Precisely how TR cell activity is regulated to allow effective immune responses toward pathogens without pathological anti-self reactivity has puzzled immunologists. Microbial infections are primarily detected by cells of the innate immune system, which use a variety of pattern recognition receptors to detect signature molecules expressed by pathogens. One of the most important families of innate immune receptors are the Toll-like receptors (TLRs). They recognize a variety of microbial products, such as bacterial cell wall components and prokaryotic DNA motifs (7). Recognition of microbial molecules by TLRs expressed on DCs triggers activation of DCs, leading to the initiation of an appropriate effector T (TE) cell response (see the figure). TLR-induced DC activation increases DC costimulation, which directly enhances the activation of TE cells.

In a ground-breaking study, Pasare and Medzhitov (3) now show that activation of TLR signaling in DCs also acts in a cell-extrinsic way to enhance TE cell responses by overcoming CD4+CD25+ TR cell suppression. This blockade of TR cell activity requires interleukin-6 (IL-6) secretion by activated DCs, although IL-6 alone is not sufficient because another TLR-induced factor is also needed. This hitherto overlooked function of IL-6 makes targeting of this cytokine an attractive candidate for treatment of inflammatory diseases, as has already been demonstrated for inflammatory bowel disease (8). Key questions include, what other factors act together with IL-6 and how do they override TR cell activity? With regard to the latter, the factors secreted by activated DCs appear to act on responder T cells, making them refractory to the inhibitory effects of TR cells. The crucial part played by IL-6 in overcoming TR cell activity in vivo was confirmed by the finding that efficient TE cell priming could be restored in IL-6-deficient mice by depletion of CD4+CD25+ TR cells (3). These results reinforce the instructive role of innate immune cells (DCs) on adaptive immune responses and demonstrate that for efficient TE cell activation, it is necessary to overcome dominant negative regulation by TR cells. On a cautionary note, recent studies suggest that pathogen recognition by innate immune receptors may not always be stimulatory; molecules derived from some bacterial pathogens can inhibit APC activation, resulting in suppression of immunity and an IL-10-dominated response (9, 10). Both IL-10 and nonactivated APCs may enhance the development of pathogen-specific TR cells, which arise in a number of different types of infection (9, 11, 12). Although such TR cells may contribute to pathogen persistence, they may also benefit the host by preventing harmful pathology mediated by excessive anti-pathogen immune responses.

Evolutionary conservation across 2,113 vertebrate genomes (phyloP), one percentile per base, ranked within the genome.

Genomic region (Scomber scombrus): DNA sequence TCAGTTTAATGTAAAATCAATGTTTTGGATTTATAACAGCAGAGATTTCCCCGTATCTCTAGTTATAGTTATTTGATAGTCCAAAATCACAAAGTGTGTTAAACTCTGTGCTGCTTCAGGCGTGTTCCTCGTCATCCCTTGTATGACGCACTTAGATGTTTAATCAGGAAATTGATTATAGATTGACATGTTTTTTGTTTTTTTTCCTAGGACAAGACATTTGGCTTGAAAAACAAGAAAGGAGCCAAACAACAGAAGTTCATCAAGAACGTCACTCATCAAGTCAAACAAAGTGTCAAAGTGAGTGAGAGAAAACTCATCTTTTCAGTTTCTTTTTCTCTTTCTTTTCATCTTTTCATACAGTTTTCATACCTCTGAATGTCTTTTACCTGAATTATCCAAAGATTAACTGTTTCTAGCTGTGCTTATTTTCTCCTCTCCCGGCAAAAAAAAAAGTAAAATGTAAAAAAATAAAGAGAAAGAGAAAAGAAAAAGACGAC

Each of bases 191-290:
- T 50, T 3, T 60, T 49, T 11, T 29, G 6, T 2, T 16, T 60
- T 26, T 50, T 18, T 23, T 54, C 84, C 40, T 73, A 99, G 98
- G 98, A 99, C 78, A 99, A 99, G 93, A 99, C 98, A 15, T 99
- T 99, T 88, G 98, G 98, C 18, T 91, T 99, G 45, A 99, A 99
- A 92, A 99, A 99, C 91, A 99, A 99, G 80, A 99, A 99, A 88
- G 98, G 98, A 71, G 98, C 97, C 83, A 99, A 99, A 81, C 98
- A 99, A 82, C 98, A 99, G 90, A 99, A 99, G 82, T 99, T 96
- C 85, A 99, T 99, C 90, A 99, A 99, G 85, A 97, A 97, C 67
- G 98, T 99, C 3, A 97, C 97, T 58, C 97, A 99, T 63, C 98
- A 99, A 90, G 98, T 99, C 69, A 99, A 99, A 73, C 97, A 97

The new findings encourage us to think about TR cells as an integral component of the immune response. These cells primarily appear to fine tune protective antimicrobial immunity in order to minimize harmful immune pathology. The decision of how to respond will still be primarily determined by interactions between pathogens and cells of the innate immune system, but the actions of both TR cells and TE cells will feed back into this dynamic equilibrium to regulate subsequent immune responses. Future studies on the factors controlling the development and activation of TR cells should enable us to shift the equilibrium either toward TR cell activity (to treat autoimmune diseases and to enhance survival of organ transplants), or away from TR cell activity (to boost vaccination and tumor rejection).